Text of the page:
Post # 12
@IndecisiveBee123: You are incredibly welcome. 🙂
Post # 13
I was in a relationship like this before my Fiance. My ex and I were together for 3 years, he was an amazing guys, total sweetheart, he treated me well. I realized that while I did wholeheartedly love him, I wasn’t in love with him. It hurt me so much to end the relationship that we created and grew to love, but I knew that I couldn’t spend the rest of my life with him… :/
I still feel bad about the break up, but in the end, I ended up finding someone who I love deeply and I couldn’t be more in love with him 🙂
Post # 14
I think you can definitely have the strong connection, trust, honesty, communication, shared interests, maturity, compatibility, friendship, be best friends, and all that other stuff AND be passionate about each other. I do not believe “mature love” and “passion”/”in love” are mutually exclusive. Nor do I believe “in love” has an expiry date. It is possible to keep that passion alive.
I have, before my husband, also experienced having one or the other but something in me always nagged at me that it was not quite “it”, not quite what I wanted or needed in a life partner and relationship.
Only you can decide what is important for you and what you need and want in a relationship. Of course it “can work” if that works for you and your partner. Maybe what you and he have IS exactly what you want in a relationship. But, I also think if you really felt that way perhaps you would not be posing this question? Are you going to always wonder “what if”? If he was “it” forever, as of this moment, how would you feel? Happy? Sad? Scared?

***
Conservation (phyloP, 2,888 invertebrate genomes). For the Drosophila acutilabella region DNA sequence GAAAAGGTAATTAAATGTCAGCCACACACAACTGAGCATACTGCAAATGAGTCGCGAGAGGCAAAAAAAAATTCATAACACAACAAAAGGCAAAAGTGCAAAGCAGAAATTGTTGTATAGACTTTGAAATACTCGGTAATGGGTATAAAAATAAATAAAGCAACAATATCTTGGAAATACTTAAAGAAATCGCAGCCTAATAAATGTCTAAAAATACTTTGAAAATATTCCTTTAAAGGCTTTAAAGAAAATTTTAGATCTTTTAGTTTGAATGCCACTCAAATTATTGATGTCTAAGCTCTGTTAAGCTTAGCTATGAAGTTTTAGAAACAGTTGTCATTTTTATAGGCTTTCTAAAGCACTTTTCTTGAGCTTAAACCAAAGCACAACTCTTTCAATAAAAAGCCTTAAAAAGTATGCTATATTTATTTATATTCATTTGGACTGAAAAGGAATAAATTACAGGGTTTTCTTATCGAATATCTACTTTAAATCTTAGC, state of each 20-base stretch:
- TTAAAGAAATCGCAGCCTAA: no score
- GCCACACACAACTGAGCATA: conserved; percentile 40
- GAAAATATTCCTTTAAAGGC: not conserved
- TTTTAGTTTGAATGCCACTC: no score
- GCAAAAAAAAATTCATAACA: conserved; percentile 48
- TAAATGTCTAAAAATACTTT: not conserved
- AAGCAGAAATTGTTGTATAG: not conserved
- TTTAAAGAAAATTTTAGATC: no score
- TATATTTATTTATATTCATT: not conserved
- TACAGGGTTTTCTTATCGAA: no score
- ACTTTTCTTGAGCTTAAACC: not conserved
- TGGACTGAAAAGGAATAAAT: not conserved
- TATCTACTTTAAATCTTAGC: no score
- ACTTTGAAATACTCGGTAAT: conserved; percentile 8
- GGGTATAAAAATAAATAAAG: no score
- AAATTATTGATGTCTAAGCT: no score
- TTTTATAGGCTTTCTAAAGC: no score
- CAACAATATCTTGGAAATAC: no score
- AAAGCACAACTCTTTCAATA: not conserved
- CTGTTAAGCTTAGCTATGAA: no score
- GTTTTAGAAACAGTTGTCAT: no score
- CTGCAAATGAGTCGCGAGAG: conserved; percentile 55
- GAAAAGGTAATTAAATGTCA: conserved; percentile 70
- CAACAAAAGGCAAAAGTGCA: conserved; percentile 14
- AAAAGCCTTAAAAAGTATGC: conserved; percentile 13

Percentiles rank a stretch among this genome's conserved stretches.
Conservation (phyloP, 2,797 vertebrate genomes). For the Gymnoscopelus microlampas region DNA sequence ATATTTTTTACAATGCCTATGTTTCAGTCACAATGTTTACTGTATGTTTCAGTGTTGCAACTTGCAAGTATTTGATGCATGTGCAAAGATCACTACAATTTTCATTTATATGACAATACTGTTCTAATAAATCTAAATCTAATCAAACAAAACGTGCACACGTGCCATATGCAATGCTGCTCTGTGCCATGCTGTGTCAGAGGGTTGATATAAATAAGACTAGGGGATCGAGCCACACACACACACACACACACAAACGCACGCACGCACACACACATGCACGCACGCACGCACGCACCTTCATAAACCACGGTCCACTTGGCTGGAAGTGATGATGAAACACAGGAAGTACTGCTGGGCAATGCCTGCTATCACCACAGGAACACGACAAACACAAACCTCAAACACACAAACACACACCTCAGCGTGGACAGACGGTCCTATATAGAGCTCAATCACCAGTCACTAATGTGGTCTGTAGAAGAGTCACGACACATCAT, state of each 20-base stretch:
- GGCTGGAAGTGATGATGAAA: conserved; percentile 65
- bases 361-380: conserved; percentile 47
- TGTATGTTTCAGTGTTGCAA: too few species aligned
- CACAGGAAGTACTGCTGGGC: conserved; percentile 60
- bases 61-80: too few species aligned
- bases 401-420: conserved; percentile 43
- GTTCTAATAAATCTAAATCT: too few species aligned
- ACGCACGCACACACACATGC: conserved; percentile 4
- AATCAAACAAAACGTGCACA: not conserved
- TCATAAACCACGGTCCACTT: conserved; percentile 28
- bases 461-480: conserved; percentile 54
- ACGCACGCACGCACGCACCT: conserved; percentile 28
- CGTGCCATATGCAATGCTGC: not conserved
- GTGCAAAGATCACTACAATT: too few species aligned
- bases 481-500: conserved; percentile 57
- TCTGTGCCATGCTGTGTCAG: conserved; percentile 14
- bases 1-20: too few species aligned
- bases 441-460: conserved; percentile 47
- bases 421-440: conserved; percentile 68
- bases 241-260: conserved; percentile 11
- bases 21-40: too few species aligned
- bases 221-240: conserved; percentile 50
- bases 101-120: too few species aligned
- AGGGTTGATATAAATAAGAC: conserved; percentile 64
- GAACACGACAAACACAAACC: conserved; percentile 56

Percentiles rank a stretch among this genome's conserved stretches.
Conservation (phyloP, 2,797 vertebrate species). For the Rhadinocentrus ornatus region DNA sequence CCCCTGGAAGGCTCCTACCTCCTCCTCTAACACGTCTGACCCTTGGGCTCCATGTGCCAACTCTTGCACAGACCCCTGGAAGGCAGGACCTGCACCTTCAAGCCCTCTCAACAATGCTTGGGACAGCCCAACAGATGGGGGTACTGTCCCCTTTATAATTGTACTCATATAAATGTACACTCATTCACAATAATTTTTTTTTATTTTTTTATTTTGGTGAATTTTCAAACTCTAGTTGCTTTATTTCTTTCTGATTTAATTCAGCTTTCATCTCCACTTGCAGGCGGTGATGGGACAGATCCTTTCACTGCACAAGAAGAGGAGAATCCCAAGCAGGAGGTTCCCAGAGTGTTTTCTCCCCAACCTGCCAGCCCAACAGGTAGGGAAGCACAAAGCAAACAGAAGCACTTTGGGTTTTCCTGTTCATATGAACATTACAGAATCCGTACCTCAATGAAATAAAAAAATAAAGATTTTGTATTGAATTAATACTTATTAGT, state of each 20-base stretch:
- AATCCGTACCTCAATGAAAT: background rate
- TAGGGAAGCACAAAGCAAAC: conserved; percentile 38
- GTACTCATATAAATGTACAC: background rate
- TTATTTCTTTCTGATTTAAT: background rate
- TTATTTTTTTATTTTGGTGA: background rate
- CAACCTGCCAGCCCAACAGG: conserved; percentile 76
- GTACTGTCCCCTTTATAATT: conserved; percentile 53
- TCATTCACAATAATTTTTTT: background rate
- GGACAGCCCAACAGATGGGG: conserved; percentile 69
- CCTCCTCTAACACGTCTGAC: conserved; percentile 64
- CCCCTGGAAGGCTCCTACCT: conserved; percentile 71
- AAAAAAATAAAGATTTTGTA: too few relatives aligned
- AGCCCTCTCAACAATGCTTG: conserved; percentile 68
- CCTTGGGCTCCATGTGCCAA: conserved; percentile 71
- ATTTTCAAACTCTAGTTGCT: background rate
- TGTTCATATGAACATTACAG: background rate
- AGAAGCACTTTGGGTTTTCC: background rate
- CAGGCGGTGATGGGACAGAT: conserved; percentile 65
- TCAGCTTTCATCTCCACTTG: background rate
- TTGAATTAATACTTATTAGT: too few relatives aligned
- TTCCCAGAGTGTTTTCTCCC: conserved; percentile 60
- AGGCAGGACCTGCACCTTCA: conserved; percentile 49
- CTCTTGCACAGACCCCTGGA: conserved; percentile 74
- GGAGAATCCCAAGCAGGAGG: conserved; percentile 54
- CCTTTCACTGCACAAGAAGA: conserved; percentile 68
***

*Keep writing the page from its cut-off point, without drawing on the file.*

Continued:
It is important for me to have a very strong foundation, a mature, honest, and aware love, but to also share passion for each other. Undoubtedly, while my husband is my best friend, my life partner, my confidante, I am also very, very much in love with him. The feelings are mutual.
Post # 15
I’ve known SO for over 7 years, dating around 6, and the fieriness ebbs and flows. As long as the sex is great, I don’t see how it’s not “in” love. I still love him madly sometimes; most of the time, I just feel complete with him. He’s my family, and we belong together. We broke up for months after college to explore our options separately and grow up a bit, and I was more wild for him then, because I knew what I wanted, what I wanted desperately, but I couldn’t ever feel like it was mine. The passion getting back together was FUN. Then again, I think part of the intensity and craziness of my feelings was the unrequited factor. It drove me a bit crazy to love someone and not know for certain (or theoretically in your case, to definitely know but not accept) if they want the same thing(s). Does that make sense/help?
Post # 16
+1 (zillion) @RayKay
And also, remember that it’s completely normal to have doubts, even in the best of all relationships.